Last Advent, my wife, Elisabeth, thoughtfully shared a bit of our adoption journey, while reflecting on what it means to wait. She quite rightly pointed out that St. Elizabeth’s reception of the “gift of a baby was never simple, but what child truly is?” Indeed.

The waiting period in our adoption turned out to be shorter for us than for many. Our daughter was born in early May and has lived with us since that day. We share in the joys and challenges of a happy, healthy three month old.

Around the time of her birth, I was leading an adult study of Tom Wright’s Virtue Reborn (2010; published in the United States as After You Believe). In reflecting on Jesus’ extant but still partially obscured kingship, Wright comments:

The whole point of God’s saving rule, as Jesus understood it, is that it is the saving rule of this God — the God of gentle, generous, overwhelming love, whose kingdom-way was already articulated in the Sermon on the Mount — it cannot be established by force majeure, but only by its proper means: suffering, and self-giving love. (Virtue Reborn, p. 98, emphasis original)

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Wright’s certainly not making a new claim here — the above could have been written by Yoder, Hauerwas, or numerous others. Still, our relationship with our daughter’s courageous biological mother made Wright’s claim come vividly alive in our own lives. Christ’s kingdom-way of the Sermon on the Mount cannot be established by force majeure, only by suffering and self-giving love.

Adoption between two sets of consenting Christian parents (as was our experience — a particular but not uncommon situation) uniquely requires all the adults involved to refuse to engage their various recourses to brute and potentially totalizing force in pursuit of the little part of God’s kingdom built by the adoption.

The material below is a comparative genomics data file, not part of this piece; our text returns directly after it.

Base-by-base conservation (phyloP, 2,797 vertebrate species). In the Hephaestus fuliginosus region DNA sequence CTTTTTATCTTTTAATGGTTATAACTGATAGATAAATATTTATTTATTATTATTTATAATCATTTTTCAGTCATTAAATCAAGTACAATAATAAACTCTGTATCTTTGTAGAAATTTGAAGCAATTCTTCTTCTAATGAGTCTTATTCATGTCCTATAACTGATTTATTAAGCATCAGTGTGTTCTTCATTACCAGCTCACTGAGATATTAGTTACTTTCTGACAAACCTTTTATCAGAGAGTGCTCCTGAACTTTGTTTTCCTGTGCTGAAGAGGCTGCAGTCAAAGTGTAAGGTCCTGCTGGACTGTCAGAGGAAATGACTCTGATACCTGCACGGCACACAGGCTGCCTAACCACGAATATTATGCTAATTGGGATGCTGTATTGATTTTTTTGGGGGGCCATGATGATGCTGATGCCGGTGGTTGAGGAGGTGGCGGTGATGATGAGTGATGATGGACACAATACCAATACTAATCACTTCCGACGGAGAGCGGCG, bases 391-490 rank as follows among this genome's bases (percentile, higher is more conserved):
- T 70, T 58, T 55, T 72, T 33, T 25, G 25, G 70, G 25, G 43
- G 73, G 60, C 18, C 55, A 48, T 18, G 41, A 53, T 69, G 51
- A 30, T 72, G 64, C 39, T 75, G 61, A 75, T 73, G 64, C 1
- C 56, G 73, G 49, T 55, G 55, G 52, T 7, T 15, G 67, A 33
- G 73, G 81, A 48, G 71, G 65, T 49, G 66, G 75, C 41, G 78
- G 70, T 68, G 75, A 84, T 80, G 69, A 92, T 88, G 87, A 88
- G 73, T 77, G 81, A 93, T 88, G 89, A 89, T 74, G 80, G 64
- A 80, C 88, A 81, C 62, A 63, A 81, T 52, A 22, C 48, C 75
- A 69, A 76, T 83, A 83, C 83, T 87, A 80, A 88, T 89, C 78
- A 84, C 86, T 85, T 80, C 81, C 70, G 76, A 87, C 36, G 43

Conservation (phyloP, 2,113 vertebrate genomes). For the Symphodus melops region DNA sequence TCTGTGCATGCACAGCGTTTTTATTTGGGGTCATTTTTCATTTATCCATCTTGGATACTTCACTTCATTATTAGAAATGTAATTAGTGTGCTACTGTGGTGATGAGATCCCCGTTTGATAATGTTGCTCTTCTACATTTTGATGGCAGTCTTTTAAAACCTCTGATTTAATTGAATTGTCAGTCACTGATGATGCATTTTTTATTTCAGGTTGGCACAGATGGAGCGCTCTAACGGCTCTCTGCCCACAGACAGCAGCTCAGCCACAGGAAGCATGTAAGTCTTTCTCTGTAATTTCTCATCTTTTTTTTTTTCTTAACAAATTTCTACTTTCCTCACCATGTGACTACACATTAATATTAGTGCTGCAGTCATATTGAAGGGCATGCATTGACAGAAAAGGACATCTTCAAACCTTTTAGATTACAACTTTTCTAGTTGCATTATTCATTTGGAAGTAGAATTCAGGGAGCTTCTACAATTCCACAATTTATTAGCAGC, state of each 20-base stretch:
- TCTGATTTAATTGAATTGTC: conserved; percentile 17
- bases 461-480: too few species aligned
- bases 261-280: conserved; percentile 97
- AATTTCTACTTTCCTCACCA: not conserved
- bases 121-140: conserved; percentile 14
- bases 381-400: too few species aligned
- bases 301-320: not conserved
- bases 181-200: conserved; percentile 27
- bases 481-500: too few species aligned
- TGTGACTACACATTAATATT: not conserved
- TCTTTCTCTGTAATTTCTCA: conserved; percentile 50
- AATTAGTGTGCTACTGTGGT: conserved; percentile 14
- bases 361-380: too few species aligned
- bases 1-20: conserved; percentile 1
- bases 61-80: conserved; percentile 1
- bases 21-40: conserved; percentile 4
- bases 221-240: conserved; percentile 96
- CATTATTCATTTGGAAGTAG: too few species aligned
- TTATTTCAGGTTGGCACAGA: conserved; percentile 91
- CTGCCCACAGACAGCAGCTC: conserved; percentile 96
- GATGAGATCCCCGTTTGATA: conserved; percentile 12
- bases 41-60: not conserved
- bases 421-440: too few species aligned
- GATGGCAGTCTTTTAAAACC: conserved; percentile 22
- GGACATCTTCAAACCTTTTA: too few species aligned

Specifically, laws are written with the noble intent to grant birth mothers wide latitude in avoiding unwanted adoptions. At any moment, our daughter’s mother could have simply ordered us to pack our bags and leave, never to see her again. But on the other hand, most often, adoption is between adopting parents of greater means, education, influence, and legal and bureaucratic acumen and birth parents with less worldly recourse. So, through a variety of ways of making the system work for us, force majeure was an option for us as adopting parents as well. And last, but not least, there is almost always some collection of attorneys, social workers, and/or adoption agencies involved — all of whom have significant sway in the process and financial motives toward particular outcomes.

And, at the center of it all, is a human person — a baby — whose life would be radically different however this worked out.

I should note here — unlike many other stories — our adoption story is one where no one ever resorted to the significant force available to them. Rather, we all prayerfully, tearfully, carefully, and, at times, painfully moved toward this adoption. Such mutual restraint from force enabled this event to be plainly and obviously one of God’s own kingdom, where adoption is a dream for God’s people (Romans 8:23).

From time to time, Elisabeth and I think about how we will continue to tell our daughter her birth story. We’re grateful it is one where we get to tell her about her incredibly brave and faithful birth mother, where we tell her of the sacred trust we have been given, and where we can point to God’s kingdom on the move. If it had been any other way,[1] her story would be tremendously different.

But it’s that distinctiveness: The fact that her story, while not without pain or sadness, is categorically good news, that taught me, again, the truth of Wright’s claim. God’s kingdom will never look right if we try to bring it about by brute force — in fact, it won’t be his kingdom at all.

The featured image is “Holding hands” (2011) by Aaron Bilson. It is licensed under Creative Commons. 


[1] Sometimes, admittedly, adoption stories simply must involve the use of force, such as those situations where the state must pursue the removal of a child from dangerous birth parents. Such is the reality in a fallen world. Another blog post for another time by someone with that experience could be about how redemption works and God’s kingdom comes in those situations.

About The Author

Thomas Kincaid began ordained ministry at Church of the Incarnation in Dallas and has been vice rector there since June 2015.

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